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The Contribution of Frictional Torque to Loosening at the Cement-Bone Interface in Tharies Hip Replacements*
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Investigation performed at the Joint Replacement Institute, Orthopaedic Hospital, Los Angeles
J Bone Joint Surg Am, 1996 Apr 01;78(4):505-11
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We evaluated the results in a series of 170 osteoarthrotic hips (156 patients) at a median of 10.0 years (range, 3.0 to 16.4 years) after a Tharies resurfacing arthroplasty performed with cement. Our purpose was to assess the role of frictional torque in loosening at the cement-bone interface. The hips were divided into three groups on the basis of the diameter of the bearing surface: small (thirty-six, thirty-nine, or forty-three millimeters), medium (forty-seven millimeters), and large (fifty-one or fifty-four millimeters). Comparisons were made with Kaplan-Meier survivorship analysis, with stepwise discriminant analysis of risk factors for aseptic loosening.Revision for aseptic loosening was the end point for survivorship analysis. Despite higher frictional torques due to the increased diameter of the bearing surface and the increased average load, the larger prostheses survived significantly longer than the smaller ones (p = 0.002). Stepwise covariate discriminant analysis indicated that the size of the bearing surface was the only factor identified that significantly affected survival.In six patients who had had a bilateral surface replacement with a component of a different size in each hip, the smaller prosthesis always failed first (p = 0.001), at an average of seventy-seven months; the larger prosthesis failed at an average of 113 months. Nine patients had had a bilateral replacement with components of the same size, and there was no significant difference in the durations of survival of the two prostheses.Analysis of radiographs and retrieved specimens indicated that, regardless of the size of the component, the mechanism of loosening on both the acetabular and the femoral side of this so-called double-cup replacement was progressive resorption of bone induced by polyethylene wear particles that compromised the fixation of the components. More time was required for the process to disrupt the larger fixation area of the larger components. These data indicate that frictional torque was not the primary factor in the loosening of these prostheses with a large bearing surface and that higher friction and frictional torques can be tolerated if the generation of wear debris is sufficiently limited. These findings may be important as alternatives to polyethylene bearing surfaces are investigated.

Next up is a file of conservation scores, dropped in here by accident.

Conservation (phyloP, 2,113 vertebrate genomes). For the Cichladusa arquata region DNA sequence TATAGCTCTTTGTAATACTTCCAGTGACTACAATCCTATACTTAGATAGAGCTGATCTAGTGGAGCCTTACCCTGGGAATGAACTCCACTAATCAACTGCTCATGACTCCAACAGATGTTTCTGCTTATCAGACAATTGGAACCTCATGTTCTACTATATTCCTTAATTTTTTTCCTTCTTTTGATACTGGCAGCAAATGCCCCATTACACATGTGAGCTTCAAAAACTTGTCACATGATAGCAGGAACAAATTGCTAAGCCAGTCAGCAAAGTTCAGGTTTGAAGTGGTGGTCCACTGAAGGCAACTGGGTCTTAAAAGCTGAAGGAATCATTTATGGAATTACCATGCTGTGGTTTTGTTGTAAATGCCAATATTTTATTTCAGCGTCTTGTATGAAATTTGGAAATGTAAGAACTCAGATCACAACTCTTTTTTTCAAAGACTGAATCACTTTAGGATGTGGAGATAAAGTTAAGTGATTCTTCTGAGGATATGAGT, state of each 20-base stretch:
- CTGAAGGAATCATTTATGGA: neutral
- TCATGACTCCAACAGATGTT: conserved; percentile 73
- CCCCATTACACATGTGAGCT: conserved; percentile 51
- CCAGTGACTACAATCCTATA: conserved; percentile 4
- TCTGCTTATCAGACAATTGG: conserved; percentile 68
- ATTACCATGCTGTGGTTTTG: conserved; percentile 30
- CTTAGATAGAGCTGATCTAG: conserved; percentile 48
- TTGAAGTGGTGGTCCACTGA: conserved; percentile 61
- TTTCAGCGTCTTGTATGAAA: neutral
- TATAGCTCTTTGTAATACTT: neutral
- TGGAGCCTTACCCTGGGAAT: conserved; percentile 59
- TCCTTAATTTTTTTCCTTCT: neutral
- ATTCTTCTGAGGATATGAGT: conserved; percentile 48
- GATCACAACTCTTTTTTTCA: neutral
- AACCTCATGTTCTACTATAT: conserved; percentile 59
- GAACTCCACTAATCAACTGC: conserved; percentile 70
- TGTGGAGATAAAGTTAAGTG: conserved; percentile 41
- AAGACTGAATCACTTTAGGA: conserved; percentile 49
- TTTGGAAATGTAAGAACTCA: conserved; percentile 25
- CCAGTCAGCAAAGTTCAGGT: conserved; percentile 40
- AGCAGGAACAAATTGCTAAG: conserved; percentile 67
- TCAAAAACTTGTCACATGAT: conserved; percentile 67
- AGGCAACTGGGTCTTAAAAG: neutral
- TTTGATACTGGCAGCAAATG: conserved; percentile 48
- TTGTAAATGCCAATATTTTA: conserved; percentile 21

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    These activities have been planned and implemented in accordance with the Essential Areas and policies of the Accreditation Council for Continuing Medical Education (ACCME) through the joint sponsorship of the American Academy of Orthopaedic Surgeons and The Journal of Bone and Joint Surgery, Inc. The American Academy of Orthopaedic Surgeons is accredited by the ACCME to provide continuing medical education for physicians.
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